1σ, 4σ (< 2%)

    Three representative suffixes -nku ‘3 pl present’ -spa ‘gerund’ -rqa ‘3 sg past’

  • South Bolivian Quechua consonants

    11 / 41

    labial dental postalveolar velar uvular glottal

    plain p t tS k q (P) aspirate ph th tSh kh qh

    ejective p’ t’ tS’ k’ q’ fricative s S h nasal m n ñ liquid l R L glide w j

    transcription notes: 〈r〉 = [R], 〈y〉 = [j]

    • Plain uvular stop /q/ often realized as voiced sonorant [K]

    • Aspirated uvular stop /qh/ often spirantized to [X]

    • Plain dorsal stops /k q/ spirantized to [x X] preconsonantally, word-finally

    • Glottal stop restricted to word-initial position, inserted to satisfy *[PrWd V (ex. /inti/ → [Pinti] ‘sun’)

    • Glottal fricative can occur unpredictably / contrastively (ex. [hatun] ‘big, tall’; [muhu] ‘seed’)

    (Gallagher 2015; see also Rowe 1950, Cusihuamán 1976, Bills et al. 1969)

  • Laryngeal phonotactics

    12 / 41

    Plain stops/affricates and fricatives, sonorants are quite freely distributed

    Aspirates and ejectives (together with [P h]) are empirically quite restricted:

    • Aspirates and ejectives occur only in roots and only prevocalically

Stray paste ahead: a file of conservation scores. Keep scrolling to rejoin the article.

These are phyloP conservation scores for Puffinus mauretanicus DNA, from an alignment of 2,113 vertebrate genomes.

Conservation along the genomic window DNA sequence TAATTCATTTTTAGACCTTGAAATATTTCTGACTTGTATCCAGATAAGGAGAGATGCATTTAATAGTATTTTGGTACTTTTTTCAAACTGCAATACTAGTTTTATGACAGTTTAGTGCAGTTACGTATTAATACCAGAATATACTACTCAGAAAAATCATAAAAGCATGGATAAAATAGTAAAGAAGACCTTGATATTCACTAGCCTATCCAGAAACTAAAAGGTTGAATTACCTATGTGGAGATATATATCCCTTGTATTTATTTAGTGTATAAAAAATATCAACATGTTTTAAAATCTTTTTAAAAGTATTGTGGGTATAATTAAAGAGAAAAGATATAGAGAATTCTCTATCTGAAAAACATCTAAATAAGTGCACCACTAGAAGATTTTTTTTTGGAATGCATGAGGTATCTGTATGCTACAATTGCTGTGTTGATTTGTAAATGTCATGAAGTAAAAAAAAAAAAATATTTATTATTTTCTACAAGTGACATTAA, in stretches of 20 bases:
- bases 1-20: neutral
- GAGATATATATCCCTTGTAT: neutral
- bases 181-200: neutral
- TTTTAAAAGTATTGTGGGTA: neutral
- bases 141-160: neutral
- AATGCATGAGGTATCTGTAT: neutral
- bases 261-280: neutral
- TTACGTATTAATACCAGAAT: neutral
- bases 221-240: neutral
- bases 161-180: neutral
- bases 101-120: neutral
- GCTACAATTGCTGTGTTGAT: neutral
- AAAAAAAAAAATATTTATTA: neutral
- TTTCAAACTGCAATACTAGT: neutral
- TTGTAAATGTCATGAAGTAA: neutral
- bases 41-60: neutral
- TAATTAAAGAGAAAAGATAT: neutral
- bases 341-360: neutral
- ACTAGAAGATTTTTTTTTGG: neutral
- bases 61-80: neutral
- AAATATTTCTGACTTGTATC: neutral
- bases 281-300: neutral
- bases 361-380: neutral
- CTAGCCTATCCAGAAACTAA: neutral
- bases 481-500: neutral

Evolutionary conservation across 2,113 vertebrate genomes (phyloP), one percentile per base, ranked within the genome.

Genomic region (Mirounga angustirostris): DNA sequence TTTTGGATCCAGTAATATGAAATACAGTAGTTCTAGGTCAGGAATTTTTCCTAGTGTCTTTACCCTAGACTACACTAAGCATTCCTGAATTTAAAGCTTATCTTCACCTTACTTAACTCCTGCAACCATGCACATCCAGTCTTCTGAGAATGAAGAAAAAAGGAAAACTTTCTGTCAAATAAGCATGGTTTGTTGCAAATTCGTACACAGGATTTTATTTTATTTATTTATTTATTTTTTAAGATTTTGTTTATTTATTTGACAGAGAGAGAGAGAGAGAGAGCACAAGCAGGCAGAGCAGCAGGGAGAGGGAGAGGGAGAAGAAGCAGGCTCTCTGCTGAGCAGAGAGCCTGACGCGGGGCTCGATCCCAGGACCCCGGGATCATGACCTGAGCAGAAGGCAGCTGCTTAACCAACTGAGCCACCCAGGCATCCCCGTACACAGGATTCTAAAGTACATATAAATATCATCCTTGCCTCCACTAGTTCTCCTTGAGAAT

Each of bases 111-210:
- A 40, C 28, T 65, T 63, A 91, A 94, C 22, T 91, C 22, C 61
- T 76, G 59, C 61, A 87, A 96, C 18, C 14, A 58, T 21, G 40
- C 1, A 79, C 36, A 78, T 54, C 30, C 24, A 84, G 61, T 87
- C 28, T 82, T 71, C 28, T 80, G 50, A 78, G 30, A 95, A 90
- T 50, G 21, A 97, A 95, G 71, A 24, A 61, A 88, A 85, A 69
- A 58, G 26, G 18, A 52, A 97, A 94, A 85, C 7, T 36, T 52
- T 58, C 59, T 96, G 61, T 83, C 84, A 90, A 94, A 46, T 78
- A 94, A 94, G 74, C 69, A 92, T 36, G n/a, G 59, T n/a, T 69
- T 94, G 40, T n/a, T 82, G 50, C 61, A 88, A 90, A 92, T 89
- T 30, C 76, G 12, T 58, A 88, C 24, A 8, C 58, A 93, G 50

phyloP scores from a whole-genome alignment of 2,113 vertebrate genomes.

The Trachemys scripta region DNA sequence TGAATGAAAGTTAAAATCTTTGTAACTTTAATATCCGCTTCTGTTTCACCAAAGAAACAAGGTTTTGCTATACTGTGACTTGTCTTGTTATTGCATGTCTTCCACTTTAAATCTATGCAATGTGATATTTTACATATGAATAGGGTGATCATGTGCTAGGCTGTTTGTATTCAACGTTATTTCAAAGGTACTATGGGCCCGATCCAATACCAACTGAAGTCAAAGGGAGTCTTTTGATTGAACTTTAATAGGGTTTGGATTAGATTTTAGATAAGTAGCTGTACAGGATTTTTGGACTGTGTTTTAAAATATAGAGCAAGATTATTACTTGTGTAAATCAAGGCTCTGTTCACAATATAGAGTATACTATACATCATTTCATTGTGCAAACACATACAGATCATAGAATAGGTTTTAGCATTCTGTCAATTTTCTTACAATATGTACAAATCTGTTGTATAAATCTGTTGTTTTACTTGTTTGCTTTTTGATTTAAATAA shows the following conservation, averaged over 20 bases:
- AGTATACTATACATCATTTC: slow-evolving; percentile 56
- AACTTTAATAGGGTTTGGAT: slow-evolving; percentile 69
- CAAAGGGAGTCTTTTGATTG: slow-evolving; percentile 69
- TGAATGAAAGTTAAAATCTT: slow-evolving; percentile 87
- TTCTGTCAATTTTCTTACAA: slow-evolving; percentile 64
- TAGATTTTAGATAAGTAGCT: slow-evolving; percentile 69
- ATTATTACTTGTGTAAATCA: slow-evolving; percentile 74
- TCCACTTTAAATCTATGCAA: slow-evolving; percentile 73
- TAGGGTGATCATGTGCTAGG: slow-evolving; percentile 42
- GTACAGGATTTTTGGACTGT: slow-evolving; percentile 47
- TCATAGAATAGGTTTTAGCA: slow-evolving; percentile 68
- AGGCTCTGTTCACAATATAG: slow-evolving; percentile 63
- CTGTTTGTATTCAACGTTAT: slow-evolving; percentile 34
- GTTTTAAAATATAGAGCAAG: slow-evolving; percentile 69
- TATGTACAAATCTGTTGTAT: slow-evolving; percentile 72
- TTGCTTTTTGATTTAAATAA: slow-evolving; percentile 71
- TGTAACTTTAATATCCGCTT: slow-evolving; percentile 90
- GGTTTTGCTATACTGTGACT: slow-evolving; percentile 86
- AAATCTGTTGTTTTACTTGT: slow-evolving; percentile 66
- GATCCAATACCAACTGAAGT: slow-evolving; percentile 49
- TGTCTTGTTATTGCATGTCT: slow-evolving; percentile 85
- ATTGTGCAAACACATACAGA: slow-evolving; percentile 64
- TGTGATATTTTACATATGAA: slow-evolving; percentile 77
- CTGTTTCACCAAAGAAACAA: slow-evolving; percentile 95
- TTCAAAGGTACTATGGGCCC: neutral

• A root can contain maximally one aspirate or ejective

    *Ch . . . Ch *C’ . . . C’ *Ch . . . C’ *C’ . . . Ch

    Even identical aspirates/ejectives are unattested (ex. *[tS’atS’a], cf. Bolivian Aymara - MacEachern 1999, Gallagher 2010)

    • Aspirates and ejectives occur in medial position only in roots with initial fricatives, sonorants (ex. [satS’a] ‘tree’, [mat’i] ‘forehead’, [rakhu] ‘thick’)

    • Aspirates do not cooccur in roots with [h], ejectives do not with [P]

    (Gallagher 2013, 2014; see Parker & Weber 1996, Parker 1997 on Cuzco Quechua)

  • South Bolivian Quechua vowels

    13 / 41

    Typical three phoneme system /i A u/ with allophonic variation

    • Tense in open syllables ([i e A o u]), lax in closed syllables ([I E 5 O U])

    • High vowels [i/I u/U] are in complementary distribution with mid vowels [e/E o/O]: mid occur in the context of uvular stops, high occur ‘elsewhere’

    (Gallagher 2015; see also Bills et al. 1969, Laime Ajacopa 2007, Holliday 2014)

  • Complementary distribution of high and mid vowels

    14 / 41

    • Uvular stops condition mid vowels from both directions *IQ: [oqoj] ‘to swallow’ *QI: [q’epi] ‘to carry’

    – conditioning effect is not bounded by the syllable (ex. [o.qoj])

    • Uvular stops condition mid vowels across an intervening consonant *I(C)Q: [p’esqo] ‘bird’, [orqo] ‘mountain’ (compare [soðqo] ‘heart’)

    – does not apply across a vowel (ex. [q’api]/*[q’ape] ‘bunch, bundle’) – data unclear for uvular fricatives, coda spirantization eliminates Q(C)V

    • Uvular stops condition mid vowels across a morpheme boundary *I(C)Q: [take-rqa] ‘sing 3 sg past’, [hak’o-rqa] ‘grind 3 sg past’

    Gallagher (2015) establishes that mid vowels are distinct from high vowels (approx. 100 Hz F1, 200 Hz F2) across these uvular environments and regardless of the conditioning uvular stop ([q qh q’])

    Key: K = velar stop